Näcip Ğayaz ulı Cihanov — Tatar Cyrillic: Нәҗип Гаяз улы Җиһанов, pronounced [næˈʑip ɣʌˌjɑzuˈlɯ ʑiˈhɑnəf]; Russian: Нази́б Гая́зович Жига́нов; anglicised as Najip Jihanov or, more usually, Nazib Gayazovich Zhiganov — was a Tatar composer, teacher and statesman. He was born on 15 January [O.S. 2 January] 1911 in Uralsk; he died on 2 June 1988.
Cihanov wrote eight operas (notably Altınçäç and Cälil), three ballets, 15 symphonies, other symphonic works (Qırlay, Suite on Tatar Themes, Näfisä, Symphonic novellas, and Symphonic Songs among them), the cantata Republic of Mine (1960), camera-instrumental compositions, and romances and songs.
Granted the titles of People's Artist of the USSR (1957) and Hero of Socialist Labour (1981), Cihanov served as artistic leader of the Tatar Opera and Ballet from 1941 to 1943, chairman of Tatarstan's Composers Union from 1939 to 1977, and rector of Kazan Conservatory from 1945 to 1988. He was made professor in 1953; Kazan Conservatory was renamed in his honor in 2000. Importantly, Cihanov was one of the founders of the State Symphony Orchestra of Tatarstan. In his capacity as statesman, he served as a deputy in the Supreme Soviet of RSFSR (1951–1959), the Tatar ASSR (1963–1967, 1977–1988), and indeed the Soviet Union (1966–1970).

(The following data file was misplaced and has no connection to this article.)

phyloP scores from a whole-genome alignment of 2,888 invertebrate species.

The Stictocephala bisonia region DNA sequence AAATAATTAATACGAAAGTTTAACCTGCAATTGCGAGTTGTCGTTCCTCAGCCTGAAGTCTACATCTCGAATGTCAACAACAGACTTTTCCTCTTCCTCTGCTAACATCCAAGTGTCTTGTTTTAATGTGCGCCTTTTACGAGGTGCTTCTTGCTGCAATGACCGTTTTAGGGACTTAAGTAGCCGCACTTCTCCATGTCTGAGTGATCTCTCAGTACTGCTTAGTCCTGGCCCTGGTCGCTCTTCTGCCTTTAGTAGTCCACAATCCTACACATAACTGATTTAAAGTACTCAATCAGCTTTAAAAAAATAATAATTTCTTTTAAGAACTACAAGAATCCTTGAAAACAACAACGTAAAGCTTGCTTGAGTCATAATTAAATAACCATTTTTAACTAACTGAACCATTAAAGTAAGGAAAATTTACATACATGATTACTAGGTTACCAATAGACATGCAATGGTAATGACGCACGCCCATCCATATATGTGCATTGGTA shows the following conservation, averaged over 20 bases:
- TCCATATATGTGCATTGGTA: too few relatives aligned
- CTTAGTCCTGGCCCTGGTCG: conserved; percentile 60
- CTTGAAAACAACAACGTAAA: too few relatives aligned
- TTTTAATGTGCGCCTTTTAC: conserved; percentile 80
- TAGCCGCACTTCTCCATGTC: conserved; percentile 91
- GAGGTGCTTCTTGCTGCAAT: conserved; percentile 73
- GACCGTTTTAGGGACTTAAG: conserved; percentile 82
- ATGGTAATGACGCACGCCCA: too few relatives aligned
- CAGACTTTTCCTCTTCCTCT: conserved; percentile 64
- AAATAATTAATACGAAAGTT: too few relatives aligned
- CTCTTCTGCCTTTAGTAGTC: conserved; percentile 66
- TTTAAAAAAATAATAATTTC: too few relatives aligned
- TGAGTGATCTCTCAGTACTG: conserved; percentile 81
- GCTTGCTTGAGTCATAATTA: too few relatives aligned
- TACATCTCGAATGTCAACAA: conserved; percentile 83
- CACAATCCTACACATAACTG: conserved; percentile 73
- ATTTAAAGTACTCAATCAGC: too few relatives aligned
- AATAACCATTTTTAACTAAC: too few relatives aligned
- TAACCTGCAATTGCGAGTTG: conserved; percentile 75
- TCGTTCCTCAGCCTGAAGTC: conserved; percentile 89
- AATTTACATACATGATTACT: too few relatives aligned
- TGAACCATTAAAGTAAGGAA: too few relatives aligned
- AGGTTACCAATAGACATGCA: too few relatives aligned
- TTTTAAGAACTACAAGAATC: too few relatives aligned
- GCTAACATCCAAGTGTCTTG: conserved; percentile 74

- Qaçqın (1939)
- İrek (1940) "Freedom"
- Altınçäç (1941) "The golden-haired girl"
- İldar (1942)
- Tüläk (1945)
- Namus (1950) "Honour"
- Cälil (1957) based on the life of poet Musa Cälil.
References and notes
- Slonimsky, Nicolas (1978). "Zhiganov, Nazib". Baker's Biographical dictionary of musicians. (6th ed.). New York: Schirmer Books. p. 1944. ISBN 0-02-870240-9.
- "Ирек" ("Свобода", 1940)
- Russian transliteration "Алтынчеч", Russian title "Золотоволосая", lyrics by Musa Cälil
- Russian transliteration "Намус" (Russian title "Честь")
- "Джалиль" (1957, либр. А. Файзи). Article in Russian
- (in Tatar) "Näcip Cihanov/Нәҗип Җиһанов". Tatar Encyclopaedia. Kazan: The Republic of Tatarstan Academy of Sciences. Institution of the Tatar Encyclopaedia. 2002.
|This article on a Russian composer is a stub. You can help Wikipedia by expanding it.|